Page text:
— A GM PCV (positive crankcase ventilation) lawsuit alleges Buick, Chevrolet and GMC vehicles suffer oil leaks from ruptured rear main seals.
According to the seven owners who filed the Ford class action lawsuit, a traditional PCV valve has been replaced with a small fixed orifice in the 2.4L engine, as seen in the photo to the right.
But that tiny hole allegedly gets clogged with sludge, water and ice in cold weather conditions.
The main symptom of a clogged PCV system is a blown rear main oil seal caused by pressure in the engine. A GM vehicle with a ruptured rear main seal will allegedly suffer a sudden oil loss and loss of power.
The GM class action also alleges a blown rear main seal can cause permanent damage to the engine which requires replacement of the engine.
The GM PCV lawsuit includes consumers who were purchasers or lessees of these vehicles from April 1, 2016, to the present:
- 2010-2016 Buick Lacrosse (including Hybrid, eAssist)
- 2011-2017 Buick Regal
- 2012-2017 Buick Verano
- 2010-2015 Chevrolet Captiva
- 2010-2017 Chevrolet Equinox
- 2013-2014 Chevrolet Malibu (including ECO, eAssist, Hybrid)
- 2010-2017 GMC Terrain
All the General Motors vehicles are equipped with 2.4L engines equipped with PCV systems used to regulate the amount of air and gas pumped through the engines.
In February 2019, GM issued Diagnostic Tip bulletin 19-NA-021 to dealerships and titled, "Diagnostic Tip for Oil Leak from Rear of Engine After Extended Driving in Cold Temperatures Below 0 Degrees."
"Some customers may comment that an engine oil leak appeared as they were driving the vehicle in extremely cold ambient temperatures (Generally 0°F / -17°C or colder). Some customers may also comment that they heard a single 'pop' noise right before the oil leak started." — Diagnostic Tip 19-NA-021
GM also warned technicians they may find an oil leak coming from the rear main oil seal of the engine.
The bulletin doesn't apply to rear main oil seal leaks found in warmer climates.
If the problem occurs in cold weather, GM technicians should:
"Clean any ice/sludge/water/carbon out of the PCV pipes/hoses, the PCV nipple on the cam cover, the PCV orifice between the #2 and #3 intake runners (use a 1/16 inch drill bit), PCV orifice in the head...and the throttle body. Also inspect the related PCV hoses/connections for potential damage and replace if necessary."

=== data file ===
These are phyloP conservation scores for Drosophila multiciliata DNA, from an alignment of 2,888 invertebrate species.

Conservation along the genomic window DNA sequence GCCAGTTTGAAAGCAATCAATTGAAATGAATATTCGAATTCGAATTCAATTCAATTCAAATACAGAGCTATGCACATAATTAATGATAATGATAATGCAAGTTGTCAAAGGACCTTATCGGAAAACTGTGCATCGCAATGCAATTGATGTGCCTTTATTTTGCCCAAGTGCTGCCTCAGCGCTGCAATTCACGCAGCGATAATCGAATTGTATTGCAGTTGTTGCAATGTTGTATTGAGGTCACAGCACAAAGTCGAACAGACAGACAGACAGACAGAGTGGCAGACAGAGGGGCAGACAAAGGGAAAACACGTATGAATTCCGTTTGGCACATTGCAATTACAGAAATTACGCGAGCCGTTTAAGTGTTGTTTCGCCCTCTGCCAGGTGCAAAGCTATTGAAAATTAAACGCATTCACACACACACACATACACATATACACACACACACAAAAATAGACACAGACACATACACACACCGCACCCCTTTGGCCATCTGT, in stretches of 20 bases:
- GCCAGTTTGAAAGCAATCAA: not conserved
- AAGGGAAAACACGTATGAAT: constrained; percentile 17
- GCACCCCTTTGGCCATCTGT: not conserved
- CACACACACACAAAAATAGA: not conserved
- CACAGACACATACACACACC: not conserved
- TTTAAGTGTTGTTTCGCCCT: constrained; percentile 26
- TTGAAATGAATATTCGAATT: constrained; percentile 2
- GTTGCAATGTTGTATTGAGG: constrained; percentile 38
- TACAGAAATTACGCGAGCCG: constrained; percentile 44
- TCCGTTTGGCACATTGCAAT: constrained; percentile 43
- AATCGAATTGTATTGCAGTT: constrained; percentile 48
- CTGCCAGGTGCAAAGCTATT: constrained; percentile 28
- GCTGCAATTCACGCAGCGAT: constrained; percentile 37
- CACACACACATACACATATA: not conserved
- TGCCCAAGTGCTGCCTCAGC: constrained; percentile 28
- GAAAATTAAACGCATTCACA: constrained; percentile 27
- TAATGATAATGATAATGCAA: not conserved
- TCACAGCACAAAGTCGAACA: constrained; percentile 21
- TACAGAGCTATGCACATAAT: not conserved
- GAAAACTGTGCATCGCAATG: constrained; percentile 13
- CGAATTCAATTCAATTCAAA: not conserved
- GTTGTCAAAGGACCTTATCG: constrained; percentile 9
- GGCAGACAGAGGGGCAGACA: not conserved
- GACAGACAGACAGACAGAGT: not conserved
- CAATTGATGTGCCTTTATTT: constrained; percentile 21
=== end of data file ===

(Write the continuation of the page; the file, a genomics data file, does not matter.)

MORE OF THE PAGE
Technicians should also drain the engine oil for at least 15 minutes to remove all oil and condensation from the crankcase and repair any oil leaks caused by the frozen PCV system.
According to the GM class action, the automaker hasn't recalled the vehicles to repair the alleged PCV problems, and GM hasn't extended the warranty beyond the standard 5-year/60,000-mile powertrain warranty. The plaintiffs assert a GM technician will use a drill bit to clean out the sludge and other debris.
General Motors also allegedly continues to conceal the PCV problems from consumers and has done so since 1985.
The plaintiffs named in the GM PCV lawsuit are:
- Melissa Kiriacopoulos / Massachusetts / 2016 GMC Terrain
- Craig Johnson / Minnesota / 2015 Chevrolet Equinox
- Beverly Trevethan / Michigan / 2017 Chevrolet Equinox
- Sarah Burns / New York / 2017 Chevrolet Equinox
- Geralyn Darr / Wisconsin / 2017 Chevrolet Equinox
- Steve Fiene / Wisconsin / 2016 GMC Terrain
- Thomas Graham / Minnesota / 2013 GMC Terrain
The class action lawsuit argues all affected customers are entitled to "recovery of the purchase price of their vehicles, compensation for overpayment and diminution in value of their vehicles, out-of-pocket and incidental expenses, disgorgement of GM’s unjustly derived profits, and an injunction compelling GM to replace or recall and fix the Class Vehicles."
The GM PCV lawsuit was filed in the U.S. District Court for the Eastern District of Michigan: Kiriacopoulos, et al., v. General Motors LLC.
The plaintiffs are represented by the Miller Law Firm, P.C., and Hagens Berman Sobol Shapiro LLP.